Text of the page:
An affiliate link is a link in a post from this blog or its social media channels to a retailer, advertiser or services firm. Affiliate links all lead to third party websites. Nearly every post on this blog has at least one affiliate link in it, and most have many (20+). For any blog posts that end with photo collages (which I usually refer to as boutiques), those photos are all affiliate links. Nearly all blog posts start with a photo, and if you click on that photo it is nearly always an affiliate link.
Here on this blog, I am a participant in several different affiliate programs. The affiliate links in the content here and on my social channels mostly work one of two ways.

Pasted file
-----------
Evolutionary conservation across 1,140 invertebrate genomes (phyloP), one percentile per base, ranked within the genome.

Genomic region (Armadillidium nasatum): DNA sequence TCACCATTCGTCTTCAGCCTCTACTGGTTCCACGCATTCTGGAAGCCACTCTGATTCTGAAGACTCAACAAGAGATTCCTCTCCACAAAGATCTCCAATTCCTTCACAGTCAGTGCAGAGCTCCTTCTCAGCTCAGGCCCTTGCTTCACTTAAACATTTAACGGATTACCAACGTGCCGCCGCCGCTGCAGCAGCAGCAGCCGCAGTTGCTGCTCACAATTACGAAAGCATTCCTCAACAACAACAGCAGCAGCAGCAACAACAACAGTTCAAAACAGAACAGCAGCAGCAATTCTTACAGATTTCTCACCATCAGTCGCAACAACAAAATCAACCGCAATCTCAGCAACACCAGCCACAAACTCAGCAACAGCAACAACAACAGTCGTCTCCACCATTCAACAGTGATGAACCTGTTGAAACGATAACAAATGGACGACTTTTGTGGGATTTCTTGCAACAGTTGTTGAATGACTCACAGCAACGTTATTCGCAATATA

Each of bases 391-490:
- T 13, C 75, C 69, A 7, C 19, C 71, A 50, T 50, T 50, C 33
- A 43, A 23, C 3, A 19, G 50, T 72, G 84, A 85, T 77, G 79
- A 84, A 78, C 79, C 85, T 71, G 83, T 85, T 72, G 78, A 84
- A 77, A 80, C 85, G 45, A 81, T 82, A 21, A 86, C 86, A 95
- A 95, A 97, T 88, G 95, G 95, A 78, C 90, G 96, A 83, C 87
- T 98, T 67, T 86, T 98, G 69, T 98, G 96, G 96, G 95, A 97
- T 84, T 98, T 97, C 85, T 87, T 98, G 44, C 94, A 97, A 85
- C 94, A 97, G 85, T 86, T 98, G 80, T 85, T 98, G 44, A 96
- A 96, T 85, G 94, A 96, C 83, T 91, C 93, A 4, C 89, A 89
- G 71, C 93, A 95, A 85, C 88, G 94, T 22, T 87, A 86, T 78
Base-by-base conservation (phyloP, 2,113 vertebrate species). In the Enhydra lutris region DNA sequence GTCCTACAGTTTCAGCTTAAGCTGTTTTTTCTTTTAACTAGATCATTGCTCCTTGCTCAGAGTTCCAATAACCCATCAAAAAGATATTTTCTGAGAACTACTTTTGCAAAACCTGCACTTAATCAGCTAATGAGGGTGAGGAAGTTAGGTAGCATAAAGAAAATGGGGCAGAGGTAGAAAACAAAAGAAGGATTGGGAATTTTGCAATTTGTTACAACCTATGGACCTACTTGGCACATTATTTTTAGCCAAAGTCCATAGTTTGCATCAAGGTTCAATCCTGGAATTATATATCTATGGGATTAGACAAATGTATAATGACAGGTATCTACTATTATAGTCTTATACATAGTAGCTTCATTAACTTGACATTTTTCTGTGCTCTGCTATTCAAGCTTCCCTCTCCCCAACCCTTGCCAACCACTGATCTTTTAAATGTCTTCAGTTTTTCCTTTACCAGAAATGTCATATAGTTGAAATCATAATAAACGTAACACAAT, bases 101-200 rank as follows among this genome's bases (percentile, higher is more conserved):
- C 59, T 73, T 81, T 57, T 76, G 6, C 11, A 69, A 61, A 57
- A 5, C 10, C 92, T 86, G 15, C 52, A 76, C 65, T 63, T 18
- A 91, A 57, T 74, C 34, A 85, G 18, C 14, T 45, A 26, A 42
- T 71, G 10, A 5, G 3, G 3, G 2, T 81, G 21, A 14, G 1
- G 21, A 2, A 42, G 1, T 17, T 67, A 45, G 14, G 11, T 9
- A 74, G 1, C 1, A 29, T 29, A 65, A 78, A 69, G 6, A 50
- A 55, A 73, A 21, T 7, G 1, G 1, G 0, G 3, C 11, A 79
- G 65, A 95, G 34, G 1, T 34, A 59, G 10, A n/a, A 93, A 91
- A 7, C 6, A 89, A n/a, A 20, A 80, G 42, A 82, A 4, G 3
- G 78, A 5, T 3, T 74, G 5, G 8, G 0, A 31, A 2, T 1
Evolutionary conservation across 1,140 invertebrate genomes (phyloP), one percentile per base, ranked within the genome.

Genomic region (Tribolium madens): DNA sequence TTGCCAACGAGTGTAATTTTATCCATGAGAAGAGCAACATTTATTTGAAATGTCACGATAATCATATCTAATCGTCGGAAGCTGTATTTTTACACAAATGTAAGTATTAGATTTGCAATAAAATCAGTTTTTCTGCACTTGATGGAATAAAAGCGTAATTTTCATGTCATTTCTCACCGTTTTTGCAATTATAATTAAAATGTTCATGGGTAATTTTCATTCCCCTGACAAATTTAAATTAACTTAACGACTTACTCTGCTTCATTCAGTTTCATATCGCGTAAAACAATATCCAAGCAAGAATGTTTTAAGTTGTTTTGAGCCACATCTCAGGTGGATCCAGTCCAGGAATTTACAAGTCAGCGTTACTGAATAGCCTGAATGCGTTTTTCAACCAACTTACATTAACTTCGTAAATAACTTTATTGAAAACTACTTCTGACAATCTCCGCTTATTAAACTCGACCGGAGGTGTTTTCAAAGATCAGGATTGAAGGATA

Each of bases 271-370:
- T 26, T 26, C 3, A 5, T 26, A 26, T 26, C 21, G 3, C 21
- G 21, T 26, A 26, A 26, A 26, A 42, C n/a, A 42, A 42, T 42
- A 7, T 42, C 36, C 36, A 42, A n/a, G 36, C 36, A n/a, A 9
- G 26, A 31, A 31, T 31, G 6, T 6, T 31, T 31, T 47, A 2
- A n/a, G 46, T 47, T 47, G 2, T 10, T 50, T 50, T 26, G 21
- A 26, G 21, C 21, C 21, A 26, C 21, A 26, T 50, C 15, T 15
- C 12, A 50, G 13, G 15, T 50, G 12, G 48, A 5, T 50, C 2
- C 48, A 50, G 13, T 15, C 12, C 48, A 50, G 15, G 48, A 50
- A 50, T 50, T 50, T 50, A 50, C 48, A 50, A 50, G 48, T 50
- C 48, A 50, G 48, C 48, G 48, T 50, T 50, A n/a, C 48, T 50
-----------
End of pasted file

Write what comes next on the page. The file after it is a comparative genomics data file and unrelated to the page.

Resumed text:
1 – You click on an affiliate link. I earn a small commission for your click. If you make a purchase from the retailer during the same visit, I make a bit more in commission. If you make a return or get a price adjustment, I lose the entire commission.
2 – You click on an affiliate link. The affiliate network deposits a cookie (what’s a cookie?) for that specific retailer that remains on your laptop/computer/mobile device for up to 30 days. I do not earn anything for the click. If you purchase anything from that retailer while the cookie is active, I earn a small commission. Your purchase does not have to be the product you originally linked to from my blog. If you make a return or get a price adjustment, I lose the entire commission.